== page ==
The evolution of womens rugby - Green and Gold Rugby
Women's Rugby

The evolution of womens rugby

The evolution of womens rugby

SPOILER ALERT: Game of Thrones reference ahead!

In the latest episode of GOT everyone’s favourite female badass Arya Stark uttered the words I’ve been thinking for 38 years; “I’m not a lady, I never have been, that’s not me”. It got me thinking about the change I have seen in women’s rugby and the place of women in rugby clubs and the rugby community in the last 12 years. How we’ve evolved from “ladies bring a plate” to simply women who play rugby and should be considered like any other player on the books.

Women have always been involved in football clubs; on the committee, in the canteen, junior club uber driver, doing the hard, unseen jobs each week. Some of my experiences with men in rugby clubs has been coloured by this. That is how they have seen women contribute around clubs all their lives and therefore what they are used to. What they were not used to is seeing women in the jersey, boots on, covered in mud and blood. The transition between being the ladies of the club to being rugby players who happen to be women is a funny thing and not always easy.

Women are now hot property. If you have a women’s team at your club the funding options open up, from local councils to sponsors. Buildcorp lead the way here; they don’t sponsor a club that doesn’t have a women’s team. Having a women’s team can help you earn points in the club competition and help boost your junior numbers. If mum’s playing at the club so is little Johnny, Jake and Junior. But now you have a women’s team who don’t fit into the mould of other teams at the club and that takes some thinking about.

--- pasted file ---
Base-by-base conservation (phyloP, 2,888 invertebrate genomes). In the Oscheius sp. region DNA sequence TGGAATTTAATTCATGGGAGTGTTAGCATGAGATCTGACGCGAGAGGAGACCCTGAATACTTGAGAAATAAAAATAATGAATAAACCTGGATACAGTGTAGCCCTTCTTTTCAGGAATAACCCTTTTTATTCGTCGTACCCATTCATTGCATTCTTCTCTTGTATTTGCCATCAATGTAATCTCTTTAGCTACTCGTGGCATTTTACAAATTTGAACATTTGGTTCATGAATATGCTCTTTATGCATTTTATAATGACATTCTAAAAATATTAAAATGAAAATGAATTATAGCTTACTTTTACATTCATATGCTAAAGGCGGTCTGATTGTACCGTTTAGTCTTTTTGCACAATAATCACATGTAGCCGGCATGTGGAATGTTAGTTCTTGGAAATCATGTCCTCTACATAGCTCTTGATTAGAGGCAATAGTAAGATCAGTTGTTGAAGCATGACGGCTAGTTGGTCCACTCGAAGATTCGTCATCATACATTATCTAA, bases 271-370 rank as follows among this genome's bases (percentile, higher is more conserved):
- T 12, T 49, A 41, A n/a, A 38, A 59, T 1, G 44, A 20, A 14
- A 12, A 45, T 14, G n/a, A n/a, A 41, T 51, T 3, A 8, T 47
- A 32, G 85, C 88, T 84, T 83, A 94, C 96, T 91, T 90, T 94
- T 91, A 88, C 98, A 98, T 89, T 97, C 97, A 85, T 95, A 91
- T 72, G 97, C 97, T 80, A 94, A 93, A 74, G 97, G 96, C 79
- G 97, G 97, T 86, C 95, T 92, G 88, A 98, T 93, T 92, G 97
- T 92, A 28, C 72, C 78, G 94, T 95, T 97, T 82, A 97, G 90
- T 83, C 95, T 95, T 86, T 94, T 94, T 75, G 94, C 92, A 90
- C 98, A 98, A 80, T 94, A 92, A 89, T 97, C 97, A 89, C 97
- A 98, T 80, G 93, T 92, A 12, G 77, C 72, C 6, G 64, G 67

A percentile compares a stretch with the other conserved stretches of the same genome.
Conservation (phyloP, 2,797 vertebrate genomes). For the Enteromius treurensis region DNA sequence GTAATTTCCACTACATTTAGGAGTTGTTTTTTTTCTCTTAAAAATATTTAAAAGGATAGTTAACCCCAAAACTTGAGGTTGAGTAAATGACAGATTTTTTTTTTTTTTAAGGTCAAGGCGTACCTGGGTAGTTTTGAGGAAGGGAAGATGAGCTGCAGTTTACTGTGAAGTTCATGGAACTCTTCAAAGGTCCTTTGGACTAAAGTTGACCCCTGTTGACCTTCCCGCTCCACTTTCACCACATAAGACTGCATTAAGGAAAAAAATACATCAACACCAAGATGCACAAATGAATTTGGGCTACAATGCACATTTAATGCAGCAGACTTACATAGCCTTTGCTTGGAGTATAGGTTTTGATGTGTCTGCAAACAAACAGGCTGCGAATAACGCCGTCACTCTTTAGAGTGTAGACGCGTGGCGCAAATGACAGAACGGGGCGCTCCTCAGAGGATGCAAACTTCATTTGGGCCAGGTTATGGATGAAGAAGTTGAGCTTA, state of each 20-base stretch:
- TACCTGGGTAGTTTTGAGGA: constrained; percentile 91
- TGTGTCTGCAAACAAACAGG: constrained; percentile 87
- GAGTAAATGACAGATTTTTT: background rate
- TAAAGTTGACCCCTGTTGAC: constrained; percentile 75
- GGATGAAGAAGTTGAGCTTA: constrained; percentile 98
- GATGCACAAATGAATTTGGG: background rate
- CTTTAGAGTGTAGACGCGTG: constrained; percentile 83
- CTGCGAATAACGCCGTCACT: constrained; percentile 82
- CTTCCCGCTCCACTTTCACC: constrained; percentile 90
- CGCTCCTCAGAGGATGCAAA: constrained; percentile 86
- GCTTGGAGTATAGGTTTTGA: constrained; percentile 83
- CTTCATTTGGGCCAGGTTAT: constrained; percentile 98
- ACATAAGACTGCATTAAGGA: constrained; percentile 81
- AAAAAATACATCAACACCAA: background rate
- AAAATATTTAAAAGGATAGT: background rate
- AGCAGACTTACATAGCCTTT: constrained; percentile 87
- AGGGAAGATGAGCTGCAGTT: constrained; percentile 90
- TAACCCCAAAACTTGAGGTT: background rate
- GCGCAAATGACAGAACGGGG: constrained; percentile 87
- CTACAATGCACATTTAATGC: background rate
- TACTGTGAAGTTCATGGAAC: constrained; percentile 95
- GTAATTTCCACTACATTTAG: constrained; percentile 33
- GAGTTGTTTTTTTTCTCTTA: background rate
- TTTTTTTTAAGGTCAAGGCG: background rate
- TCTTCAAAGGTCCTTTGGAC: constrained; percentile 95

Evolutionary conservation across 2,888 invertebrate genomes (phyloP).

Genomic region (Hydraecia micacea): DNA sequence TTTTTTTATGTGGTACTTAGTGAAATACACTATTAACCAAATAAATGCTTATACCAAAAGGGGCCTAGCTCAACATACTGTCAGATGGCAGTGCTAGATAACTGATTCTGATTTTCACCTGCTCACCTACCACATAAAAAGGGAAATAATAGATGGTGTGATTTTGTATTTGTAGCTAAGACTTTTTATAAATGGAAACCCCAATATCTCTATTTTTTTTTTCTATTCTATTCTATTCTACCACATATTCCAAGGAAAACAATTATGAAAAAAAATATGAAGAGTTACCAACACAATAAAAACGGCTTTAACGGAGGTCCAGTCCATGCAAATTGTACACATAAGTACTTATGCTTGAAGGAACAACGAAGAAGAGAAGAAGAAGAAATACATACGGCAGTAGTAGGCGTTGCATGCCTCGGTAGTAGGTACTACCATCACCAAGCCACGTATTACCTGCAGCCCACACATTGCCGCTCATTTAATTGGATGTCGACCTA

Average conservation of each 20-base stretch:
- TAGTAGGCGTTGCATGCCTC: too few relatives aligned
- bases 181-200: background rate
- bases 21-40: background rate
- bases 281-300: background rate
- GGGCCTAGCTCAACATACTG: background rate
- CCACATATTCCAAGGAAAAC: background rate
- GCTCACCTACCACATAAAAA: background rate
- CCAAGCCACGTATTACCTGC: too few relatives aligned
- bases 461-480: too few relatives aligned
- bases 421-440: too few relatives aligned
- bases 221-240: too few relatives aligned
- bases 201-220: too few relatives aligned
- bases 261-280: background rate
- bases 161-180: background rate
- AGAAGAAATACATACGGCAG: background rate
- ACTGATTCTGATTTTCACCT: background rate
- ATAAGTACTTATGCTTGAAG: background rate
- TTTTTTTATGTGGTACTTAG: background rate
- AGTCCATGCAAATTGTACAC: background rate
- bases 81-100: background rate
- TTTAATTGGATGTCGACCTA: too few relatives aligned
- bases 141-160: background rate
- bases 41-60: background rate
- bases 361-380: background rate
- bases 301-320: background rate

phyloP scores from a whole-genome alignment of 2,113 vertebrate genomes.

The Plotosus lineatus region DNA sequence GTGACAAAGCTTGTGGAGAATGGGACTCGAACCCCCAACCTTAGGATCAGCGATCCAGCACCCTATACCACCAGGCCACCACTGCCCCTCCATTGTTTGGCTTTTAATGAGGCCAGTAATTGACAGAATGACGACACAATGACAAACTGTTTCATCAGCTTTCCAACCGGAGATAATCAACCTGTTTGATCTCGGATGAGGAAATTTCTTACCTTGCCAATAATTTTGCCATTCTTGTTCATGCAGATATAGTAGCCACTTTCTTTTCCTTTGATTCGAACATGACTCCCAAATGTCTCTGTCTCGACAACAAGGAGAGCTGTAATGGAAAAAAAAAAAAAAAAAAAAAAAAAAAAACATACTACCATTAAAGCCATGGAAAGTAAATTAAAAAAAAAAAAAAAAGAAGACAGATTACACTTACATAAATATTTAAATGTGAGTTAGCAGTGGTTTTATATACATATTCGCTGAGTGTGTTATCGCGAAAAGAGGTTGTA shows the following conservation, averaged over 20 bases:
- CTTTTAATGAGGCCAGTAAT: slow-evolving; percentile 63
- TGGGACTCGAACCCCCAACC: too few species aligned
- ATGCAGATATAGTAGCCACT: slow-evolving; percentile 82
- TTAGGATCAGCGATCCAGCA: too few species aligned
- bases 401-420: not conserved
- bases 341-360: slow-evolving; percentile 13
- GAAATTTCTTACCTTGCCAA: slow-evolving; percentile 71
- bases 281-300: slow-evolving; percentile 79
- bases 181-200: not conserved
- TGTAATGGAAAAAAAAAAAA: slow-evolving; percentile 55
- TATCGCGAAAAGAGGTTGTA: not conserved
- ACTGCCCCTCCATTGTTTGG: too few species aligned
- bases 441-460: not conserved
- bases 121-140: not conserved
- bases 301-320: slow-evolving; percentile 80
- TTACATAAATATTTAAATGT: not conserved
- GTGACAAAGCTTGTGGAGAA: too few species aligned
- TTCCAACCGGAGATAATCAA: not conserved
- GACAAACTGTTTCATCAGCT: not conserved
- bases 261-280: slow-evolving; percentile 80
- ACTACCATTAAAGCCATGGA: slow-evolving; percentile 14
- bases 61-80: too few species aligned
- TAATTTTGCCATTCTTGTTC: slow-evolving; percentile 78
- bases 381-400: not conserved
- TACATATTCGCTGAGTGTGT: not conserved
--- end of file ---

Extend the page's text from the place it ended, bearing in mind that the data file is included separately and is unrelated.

Girls Sevens at Narrabeen 2014  - Photo credit Paul Seiser

Girls Sevens at Narrabeen 2014 – Photo credit Paul Seiser

Some of those things range from the simple like the change rooms and all their open doors and urinals to the trickier conversation of how do we keep some of our less savoury club traditions without ending up on the front page of the newspaper. One of my favourite evolving tradition is the ‘ladies day’. The day which traditionally the players’ wives and girlfriends were treated to cupcakes, cocktails and usually some sort of nail treatment as a way of saying ‘thank you for letting us have your boyfriend every Saturday in winter’. But now your club has a women’s team? How does ‘ladies day’ work? Some clubs have been known to flat out refuse to invite the women’s team to ladies day or have scheduled the activities while the women’s team are on the field or even playing away. The argument being it’s for the ‘lady supporters’ of the club not the players. Some clubs have embraced the women’s team in joining in ‘ladies day’ with mixed results. I’ve been to a few where the women’s team enjoyed themselves a little too much at the bar and were not asked back, but I’ve also been to one where we managed to recruit a WAG into playing.